⑧ Ōide Park (大出公園)

Ōide Park offers some of the best views of the Hakuba Three Mountains. (Image credit: JR East/Carissa Loh)

 

Next we move over to Nagano Prefecture (長野県 Nagano-ken), where we can find the awe-inspiring Northern Alps (北アルプス Kita-Arupusu) that spans from prefectures Nagano to Toyama (富山県 Toyama-ken). Nagano is famous for many things: the venue to the historic Winter Olympics in 1998, home to amazing fruits, and one of the most popular places to be in Japan for winter sports and activities. Another thing it’s famous for? Unparalleled natural beauty of the surrounding mountains.

 

Ōide Park is an idyllic park located not far from Hakuba Station (白馬駅 Hakuba-eki), and is along the Hime River. Amazingly, it offers a panoramic view of the surrounding mountains with cherry blossom trees lined up along the river, and visitors can enjoy the view in quiet surroundings, and simply take in the atmosphere to their hearts’ content. Among the mountains visible from the park is Mount Shirouma.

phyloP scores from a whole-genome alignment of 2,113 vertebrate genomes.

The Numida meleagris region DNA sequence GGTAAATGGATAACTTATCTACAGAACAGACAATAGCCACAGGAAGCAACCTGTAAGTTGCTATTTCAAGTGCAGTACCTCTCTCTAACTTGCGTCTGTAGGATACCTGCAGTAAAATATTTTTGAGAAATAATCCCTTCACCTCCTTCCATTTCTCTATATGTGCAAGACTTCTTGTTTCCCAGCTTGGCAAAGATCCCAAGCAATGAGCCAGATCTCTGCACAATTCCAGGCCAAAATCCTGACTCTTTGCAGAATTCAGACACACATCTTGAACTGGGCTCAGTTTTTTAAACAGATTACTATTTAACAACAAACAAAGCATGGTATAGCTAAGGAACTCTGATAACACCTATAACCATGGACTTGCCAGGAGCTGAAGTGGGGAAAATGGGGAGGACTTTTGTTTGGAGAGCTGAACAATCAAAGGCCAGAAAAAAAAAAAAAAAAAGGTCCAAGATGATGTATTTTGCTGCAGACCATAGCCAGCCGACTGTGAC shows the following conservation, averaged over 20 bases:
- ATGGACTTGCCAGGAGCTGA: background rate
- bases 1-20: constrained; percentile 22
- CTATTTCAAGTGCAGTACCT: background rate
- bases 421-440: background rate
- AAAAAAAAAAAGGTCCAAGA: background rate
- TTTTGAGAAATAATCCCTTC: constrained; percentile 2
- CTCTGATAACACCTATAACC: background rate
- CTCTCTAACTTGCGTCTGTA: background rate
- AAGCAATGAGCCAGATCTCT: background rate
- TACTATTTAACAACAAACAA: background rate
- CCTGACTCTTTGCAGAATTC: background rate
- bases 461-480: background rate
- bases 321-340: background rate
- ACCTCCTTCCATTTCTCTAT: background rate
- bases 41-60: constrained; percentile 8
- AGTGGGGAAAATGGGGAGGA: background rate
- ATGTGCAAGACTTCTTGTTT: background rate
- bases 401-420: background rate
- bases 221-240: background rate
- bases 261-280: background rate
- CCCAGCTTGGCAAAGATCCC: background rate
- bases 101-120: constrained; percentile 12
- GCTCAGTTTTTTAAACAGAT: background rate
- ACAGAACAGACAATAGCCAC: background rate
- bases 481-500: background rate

Cherry blossom period: Mid April–Late April

 

Backdrop: Hakuba Three Mountains (白馬三山)

The magnificent Hakuba Three Mountains in the far distance. (Image credit: JR East/Carissa Loh)

 

The Hakuba Three Mountains are synonymous to Nagano Prefecture, and they are made up of Mount Shirouma, Mount Yari, and Mount Shakushi. The mountains are one of the most sought-after views in the prefecture especially during winter, but perhaps unknown to many people, the view of the mountain with cherry blossom petals is equally impressive. An iconic sight of Hakuba and whole of Nagano Prefecture, the contrasting view is something different for people who recognise the village only for its winter activities.

 

⑨ Arakurayama Sengen Park (新倉山浅間公園)

Chūreitо̄ Pagoda (right), with Mount Fuji in the background. (Image credit: JR East/Carissa Loh)